The first thing any economist should do while reading a budget proposal is to analyse the basic macro assumptions and the results presented by the administration.
When both macro assumptions and results are poor, the budget should be criticised. This is the case of the Biden Budget Plan: same growth, a lot more debt and less employment.
According to the current US administration, the impact on growth of the Biden budget plan will be negligible, as their own -and optimistic- estimates see no change in the slowdown of the U.S. economic growth trend.
The CBO (Congressional Budget Office, The Budget and Economic Outlook: 2021 to 2031) estimates a 1.7% average real growth in GDP between 2020 and 2030, the same average they forecast for the 2025-2030 period. This is lower than the potential real GDP growth of the U.S. economy but driven by much higher debt… with lower employment.
The CBO also expects an extremely poor job growth, with the unemployment rate at an average of 4.8% in the 2020 to 2030 period, a 4.1% for 2025-2030. This means not achieving the unemployment rate of 2019 even by 2030 after spending $6 trillion.
Even more concerning is the massive deterioration of the financial position of the United States. The Committee For A Responsible Federal Budget (CFRB) warns that “Federal debt held by the public would rise from 100 percent of GDP at the end of FY 2020 and a record 110 percent of GDP in 2021 to 114 percent of GDP by 2024 and 117 percent of GDP by the end of 2031. In nominal dollars, debt would grow by $17.1 trillion through the end of FY 2031, from $22.0 trillion today to $39.1 trillion in FY 2031” (President Biden’s Full FY 2022 Budget).
This is a concern because history shows us that these estimates tend to err on the side of optimistic and that debt rises faster.
The $3.8 trillion of offsets in the budget are exceedingly optimistic. The Biden administration assumes that the tax hikes will have no impact whatsoever on investment and forecasts an overly optimistic revenue collection trend. For example, estimates of tax revenue assume a growth above GDP and without any single slump in the entire period, something that has not happened in decades. Even so, the administration estimates will only cover around three-quarters of the cost of new spending, as budget deficits would total $14.5 trillion over the next decade. Annual deficits will likely average $1.4 trillion (4.7 percent of GDP) every year for a decade. There is no single year in which outlays will be covered by revenues even in these bullish estimates of economic growth.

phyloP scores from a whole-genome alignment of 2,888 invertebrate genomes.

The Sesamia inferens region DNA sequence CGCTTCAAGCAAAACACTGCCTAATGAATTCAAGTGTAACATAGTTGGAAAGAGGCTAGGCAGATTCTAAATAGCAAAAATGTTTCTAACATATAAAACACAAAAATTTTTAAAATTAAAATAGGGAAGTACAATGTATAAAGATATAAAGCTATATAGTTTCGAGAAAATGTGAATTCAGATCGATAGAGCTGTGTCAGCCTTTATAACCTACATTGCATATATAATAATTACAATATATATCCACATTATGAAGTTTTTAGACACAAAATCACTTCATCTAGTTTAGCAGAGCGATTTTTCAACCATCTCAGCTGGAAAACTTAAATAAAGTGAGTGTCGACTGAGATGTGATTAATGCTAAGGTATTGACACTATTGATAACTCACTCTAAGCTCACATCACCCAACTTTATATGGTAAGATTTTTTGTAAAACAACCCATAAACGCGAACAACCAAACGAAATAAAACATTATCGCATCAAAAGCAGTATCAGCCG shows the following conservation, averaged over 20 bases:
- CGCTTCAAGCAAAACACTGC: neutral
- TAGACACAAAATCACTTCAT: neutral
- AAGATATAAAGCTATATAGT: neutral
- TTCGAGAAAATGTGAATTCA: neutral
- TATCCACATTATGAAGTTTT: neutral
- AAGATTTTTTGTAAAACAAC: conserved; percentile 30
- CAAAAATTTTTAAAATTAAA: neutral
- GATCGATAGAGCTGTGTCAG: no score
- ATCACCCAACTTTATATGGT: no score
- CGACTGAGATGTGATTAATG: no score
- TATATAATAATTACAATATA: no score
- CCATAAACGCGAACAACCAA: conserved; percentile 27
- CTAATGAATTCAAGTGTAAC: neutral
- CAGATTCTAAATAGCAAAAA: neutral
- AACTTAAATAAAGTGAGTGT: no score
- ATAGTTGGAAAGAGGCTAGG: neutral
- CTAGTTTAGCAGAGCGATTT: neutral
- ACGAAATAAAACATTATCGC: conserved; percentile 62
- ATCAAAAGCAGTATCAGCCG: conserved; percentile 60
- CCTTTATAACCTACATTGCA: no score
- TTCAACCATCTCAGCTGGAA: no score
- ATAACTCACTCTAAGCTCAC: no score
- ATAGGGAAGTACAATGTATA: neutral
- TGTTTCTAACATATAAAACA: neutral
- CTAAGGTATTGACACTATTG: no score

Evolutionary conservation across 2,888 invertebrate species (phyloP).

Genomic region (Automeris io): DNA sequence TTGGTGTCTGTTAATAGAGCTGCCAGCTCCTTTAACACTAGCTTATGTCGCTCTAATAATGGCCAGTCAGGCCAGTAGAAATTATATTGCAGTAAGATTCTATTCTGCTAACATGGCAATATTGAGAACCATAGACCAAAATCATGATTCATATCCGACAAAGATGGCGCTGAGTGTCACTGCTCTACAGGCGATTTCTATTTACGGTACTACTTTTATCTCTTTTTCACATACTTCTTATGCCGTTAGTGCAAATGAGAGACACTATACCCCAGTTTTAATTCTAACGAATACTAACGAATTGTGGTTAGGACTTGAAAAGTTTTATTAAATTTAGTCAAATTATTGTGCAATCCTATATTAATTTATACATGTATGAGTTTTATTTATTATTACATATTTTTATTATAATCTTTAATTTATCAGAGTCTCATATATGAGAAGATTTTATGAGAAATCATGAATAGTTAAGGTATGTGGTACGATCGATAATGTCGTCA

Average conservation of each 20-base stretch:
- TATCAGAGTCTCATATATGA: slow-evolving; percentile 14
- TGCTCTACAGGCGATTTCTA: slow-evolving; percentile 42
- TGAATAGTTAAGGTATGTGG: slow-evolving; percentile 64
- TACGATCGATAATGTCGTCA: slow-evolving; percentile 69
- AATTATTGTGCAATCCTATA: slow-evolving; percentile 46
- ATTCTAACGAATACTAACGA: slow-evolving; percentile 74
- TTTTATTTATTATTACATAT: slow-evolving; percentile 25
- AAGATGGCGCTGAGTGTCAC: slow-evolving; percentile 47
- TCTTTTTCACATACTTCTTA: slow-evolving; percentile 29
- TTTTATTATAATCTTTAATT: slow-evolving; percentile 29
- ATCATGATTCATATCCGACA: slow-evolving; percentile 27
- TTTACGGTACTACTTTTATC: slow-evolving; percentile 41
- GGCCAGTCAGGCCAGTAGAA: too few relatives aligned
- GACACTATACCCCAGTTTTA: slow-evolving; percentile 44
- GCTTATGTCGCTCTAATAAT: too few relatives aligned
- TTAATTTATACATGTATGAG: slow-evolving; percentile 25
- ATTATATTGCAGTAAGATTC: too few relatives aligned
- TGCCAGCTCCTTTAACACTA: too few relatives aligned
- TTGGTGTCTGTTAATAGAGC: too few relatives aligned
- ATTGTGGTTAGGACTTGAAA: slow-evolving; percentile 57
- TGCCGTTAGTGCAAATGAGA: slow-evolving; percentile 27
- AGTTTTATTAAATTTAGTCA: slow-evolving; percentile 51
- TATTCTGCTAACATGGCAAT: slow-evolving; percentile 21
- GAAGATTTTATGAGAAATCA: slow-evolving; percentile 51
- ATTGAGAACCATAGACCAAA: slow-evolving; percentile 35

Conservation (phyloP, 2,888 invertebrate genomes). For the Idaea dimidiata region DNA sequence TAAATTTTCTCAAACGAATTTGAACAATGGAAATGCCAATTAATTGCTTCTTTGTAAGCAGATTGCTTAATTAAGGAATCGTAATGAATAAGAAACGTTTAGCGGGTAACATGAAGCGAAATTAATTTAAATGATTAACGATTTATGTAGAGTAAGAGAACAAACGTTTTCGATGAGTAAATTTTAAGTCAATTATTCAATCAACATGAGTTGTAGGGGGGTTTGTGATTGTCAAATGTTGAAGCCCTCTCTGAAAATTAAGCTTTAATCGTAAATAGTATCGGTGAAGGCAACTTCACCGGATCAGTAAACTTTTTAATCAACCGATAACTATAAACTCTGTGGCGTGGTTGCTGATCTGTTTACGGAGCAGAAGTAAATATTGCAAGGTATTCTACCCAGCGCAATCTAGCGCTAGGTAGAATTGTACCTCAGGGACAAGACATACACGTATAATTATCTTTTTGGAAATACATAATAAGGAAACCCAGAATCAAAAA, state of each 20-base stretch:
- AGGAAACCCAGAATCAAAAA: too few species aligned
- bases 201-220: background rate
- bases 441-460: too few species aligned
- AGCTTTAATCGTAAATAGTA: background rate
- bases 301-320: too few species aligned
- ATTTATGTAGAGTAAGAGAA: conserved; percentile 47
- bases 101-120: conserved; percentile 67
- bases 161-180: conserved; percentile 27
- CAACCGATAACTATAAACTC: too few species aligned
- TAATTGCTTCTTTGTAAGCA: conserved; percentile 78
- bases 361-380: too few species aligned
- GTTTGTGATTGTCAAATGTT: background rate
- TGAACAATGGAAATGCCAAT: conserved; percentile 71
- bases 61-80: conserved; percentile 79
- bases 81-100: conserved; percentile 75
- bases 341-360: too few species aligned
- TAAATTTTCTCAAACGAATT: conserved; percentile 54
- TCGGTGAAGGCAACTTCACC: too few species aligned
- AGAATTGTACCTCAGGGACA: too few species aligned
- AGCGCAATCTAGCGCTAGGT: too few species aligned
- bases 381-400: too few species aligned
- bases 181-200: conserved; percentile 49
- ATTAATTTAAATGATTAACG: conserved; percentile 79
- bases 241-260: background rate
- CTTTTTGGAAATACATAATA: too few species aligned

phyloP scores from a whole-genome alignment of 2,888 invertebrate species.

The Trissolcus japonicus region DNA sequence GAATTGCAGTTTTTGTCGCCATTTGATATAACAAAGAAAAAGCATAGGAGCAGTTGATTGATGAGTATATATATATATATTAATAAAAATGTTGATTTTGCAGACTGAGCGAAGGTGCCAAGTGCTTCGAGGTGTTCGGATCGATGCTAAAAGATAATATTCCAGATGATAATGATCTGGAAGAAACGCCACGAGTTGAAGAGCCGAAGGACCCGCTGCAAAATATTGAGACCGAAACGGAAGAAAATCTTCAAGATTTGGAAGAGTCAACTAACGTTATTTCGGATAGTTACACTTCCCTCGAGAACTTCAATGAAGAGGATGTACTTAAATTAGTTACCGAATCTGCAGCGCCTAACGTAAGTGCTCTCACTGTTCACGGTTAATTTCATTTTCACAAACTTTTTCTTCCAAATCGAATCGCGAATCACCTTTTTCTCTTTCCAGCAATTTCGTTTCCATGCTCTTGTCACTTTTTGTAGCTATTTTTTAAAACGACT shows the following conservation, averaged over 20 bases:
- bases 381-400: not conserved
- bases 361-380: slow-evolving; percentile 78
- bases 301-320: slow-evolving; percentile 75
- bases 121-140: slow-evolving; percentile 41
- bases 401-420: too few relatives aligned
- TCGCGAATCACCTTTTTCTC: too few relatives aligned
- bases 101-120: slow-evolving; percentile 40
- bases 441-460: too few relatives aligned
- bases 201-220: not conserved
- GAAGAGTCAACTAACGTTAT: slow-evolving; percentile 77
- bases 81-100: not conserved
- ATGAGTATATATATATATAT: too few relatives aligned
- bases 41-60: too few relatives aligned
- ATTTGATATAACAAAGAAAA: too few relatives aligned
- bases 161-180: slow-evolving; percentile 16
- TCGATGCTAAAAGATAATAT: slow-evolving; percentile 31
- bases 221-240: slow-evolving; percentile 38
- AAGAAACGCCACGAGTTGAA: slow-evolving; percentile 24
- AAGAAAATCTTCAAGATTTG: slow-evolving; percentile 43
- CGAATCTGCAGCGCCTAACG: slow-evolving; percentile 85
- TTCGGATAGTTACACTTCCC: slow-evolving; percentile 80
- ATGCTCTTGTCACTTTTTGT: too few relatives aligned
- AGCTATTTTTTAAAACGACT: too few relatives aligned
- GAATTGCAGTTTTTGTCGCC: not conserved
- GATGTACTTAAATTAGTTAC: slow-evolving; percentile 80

According to the CFRB “rather than putting the debt on a stable and then downward path relative to the economy, the President’s budget would blow past the prior record and increase debt levels to 117 percent of GDP by 2031”.
Spending increases to 24.5 percent of GDP over the coming decade, according to the CFRB. The Biden administration’s baseline projection is 22.7% of GDP, significantly above both the 50-year averages of 20.6 and 17.3 percent of GDP. The problem is that most of it goes to current spending without real economic return and increasing entitlement programs that will likely affect productivity, employment, and investment. Even in the Biden administration forecast, annual spending would be 4% of GDP higher than revenues… And those revenue estimates are excessively bullish.
So how does the Biden administration expect to pay for rising deficits and debt? Neo Keynesian economists say that deficits do not matter and that the Federal Reserve can monetize the excess of spending. This begs two questions: If deficits do not matter why raise taxes massively? and, why not cut taxes instead?
The most dangerous part of the budget is that all this spending delivers no real improvement over the average trend of growth and employment while ballooning the Mandatory Spending side of the budget, making it impossible for future administrations to balance the budget.